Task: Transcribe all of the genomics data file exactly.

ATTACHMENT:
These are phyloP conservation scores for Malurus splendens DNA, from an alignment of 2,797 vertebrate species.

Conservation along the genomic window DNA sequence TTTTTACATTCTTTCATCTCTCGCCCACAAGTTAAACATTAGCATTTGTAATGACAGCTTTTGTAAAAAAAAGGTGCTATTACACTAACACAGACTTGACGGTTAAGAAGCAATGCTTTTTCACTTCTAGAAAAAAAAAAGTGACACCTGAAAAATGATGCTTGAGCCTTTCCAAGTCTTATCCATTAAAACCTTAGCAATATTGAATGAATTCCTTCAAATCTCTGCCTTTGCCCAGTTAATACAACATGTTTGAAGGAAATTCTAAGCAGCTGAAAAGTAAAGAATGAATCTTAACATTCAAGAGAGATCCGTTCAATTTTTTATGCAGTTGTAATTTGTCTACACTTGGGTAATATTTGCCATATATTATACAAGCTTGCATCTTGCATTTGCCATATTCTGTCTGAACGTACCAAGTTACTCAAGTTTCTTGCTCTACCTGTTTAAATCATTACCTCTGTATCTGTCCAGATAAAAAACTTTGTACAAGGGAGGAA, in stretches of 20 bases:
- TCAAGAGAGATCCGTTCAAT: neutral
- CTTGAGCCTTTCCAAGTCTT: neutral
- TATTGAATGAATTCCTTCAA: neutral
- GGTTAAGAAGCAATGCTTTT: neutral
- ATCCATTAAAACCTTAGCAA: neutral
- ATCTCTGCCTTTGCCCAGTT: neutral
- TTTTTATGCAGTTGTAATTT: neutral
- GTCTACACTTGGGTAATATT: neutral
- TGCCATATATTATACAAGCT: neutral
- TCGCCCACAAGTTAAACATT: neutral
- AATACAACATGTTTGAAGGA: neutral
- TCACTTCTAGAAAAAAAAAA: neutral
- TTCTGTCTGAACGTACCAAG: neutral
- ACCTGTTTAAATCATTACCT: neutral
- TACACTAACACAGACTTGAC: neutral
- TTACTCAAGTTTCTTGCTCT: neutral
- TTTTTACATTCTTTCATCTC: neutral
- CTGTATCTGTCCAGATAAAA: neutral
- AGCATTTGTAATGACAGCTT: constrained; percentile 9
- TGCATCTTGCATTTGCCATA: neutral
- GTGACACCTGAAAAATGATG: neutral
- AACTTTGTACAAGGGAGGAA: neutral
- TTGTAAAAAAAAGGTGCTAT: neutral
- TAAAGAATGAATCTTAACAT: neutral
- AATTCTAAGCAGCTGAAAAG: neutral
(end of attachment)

These are phyloP conservation scores for Malurus splendens DNA, from an alignment of 2,797 vertebrate species.

Conservation along the genomic window DNA sequence TTTTTACATTCTTTCATCTCTCGCCCACAAGTTAAACATTAGCATTTGTAATGACAGCTTTTGTAAAAAAAAGGTGCTATTACACTAACACAGACTTGACGGTTAAGAAGCAATGCTTTTTCACTTCTAGAAAAAAAAAAGTGACACCTGAAAAATGATGCTTGAGCCTTTCCAAGTCTTATCCATTAAAACCTTAGCAATATTGAATGAATTCCTTCAAATCTCTGCCTTTGCCCAGTTAATACAACATGTTTGAAGGAAATTCTAAGCAGCTGAAAAGTAAAGAATGAATCTTAACATTCAAGAGAGATCCGTTCAATTTTTTATGCAGTTGTAATTTGTCTACACTTGGGTAATATTTGCCATATATTATACAAGCTTGCATCTTGCATTTGCCATATTCTGTCTGAACGTACCAAGTTACTCAAGTTTCTTGCTCTACCTGTTTAAATCATTACCTCTGTATCTGTCCAGATAAAAAACTTTGTACAAGGGAGGAA, in stretches of 20 bases:
- TCAAGAGAGATCCGTTCAAT: neutral
- CTTGAGCCTTTCCAAGTCTT: neutral
- TATTGAATGAATTCCTTCAA: neutral
- GGTTAAGAAGCAATGCTTTT: neutral
- ATCCATTAAAACCTTAGCAA: neutral
- ATCTCTGCCTTTGCCCAGTT: neutral
- TTTTTATGCAGTTGTAATTT: neutral
- GTCTACACTTGGGTAATATT: neutral
- TGCCATATATTATACAAGCT: neutral
- TCGCCCACAAGTTAAACATT: neutral
- AATACAACATGTTTGAAGGA: neutral
- TCACTTCTAGAAAAAAAAAA: neutral
- TTCTGTCTGAACGTACCAAG: neutral
- ACCTGTTTAAATCATTACCT: neutral
- TACACTAACACAGACTTGAC: neutral
- TTACTCAAGTTTCTTGCTCT: neutral
- TTTTTACATTCTTTCATCTC: neutral
- CTGTATCTGTCCAGATAAAA: neutral
- AGCATTTGTAATGACAGCTT: constrained; percentile 9
- TGCATCTTGCATTTGCCATA: neutral
- GTGACACCTGAAAAATGATG: neutral
- AACTTTGTACAAGGGAGGAA: neutral
- TTGTAAAAAAAAGGTGCTAT: neutral
- TAAAGAATGAATCTTAACAT: neutral
- AATTCTAAGCAGCTGAAAAG: neutral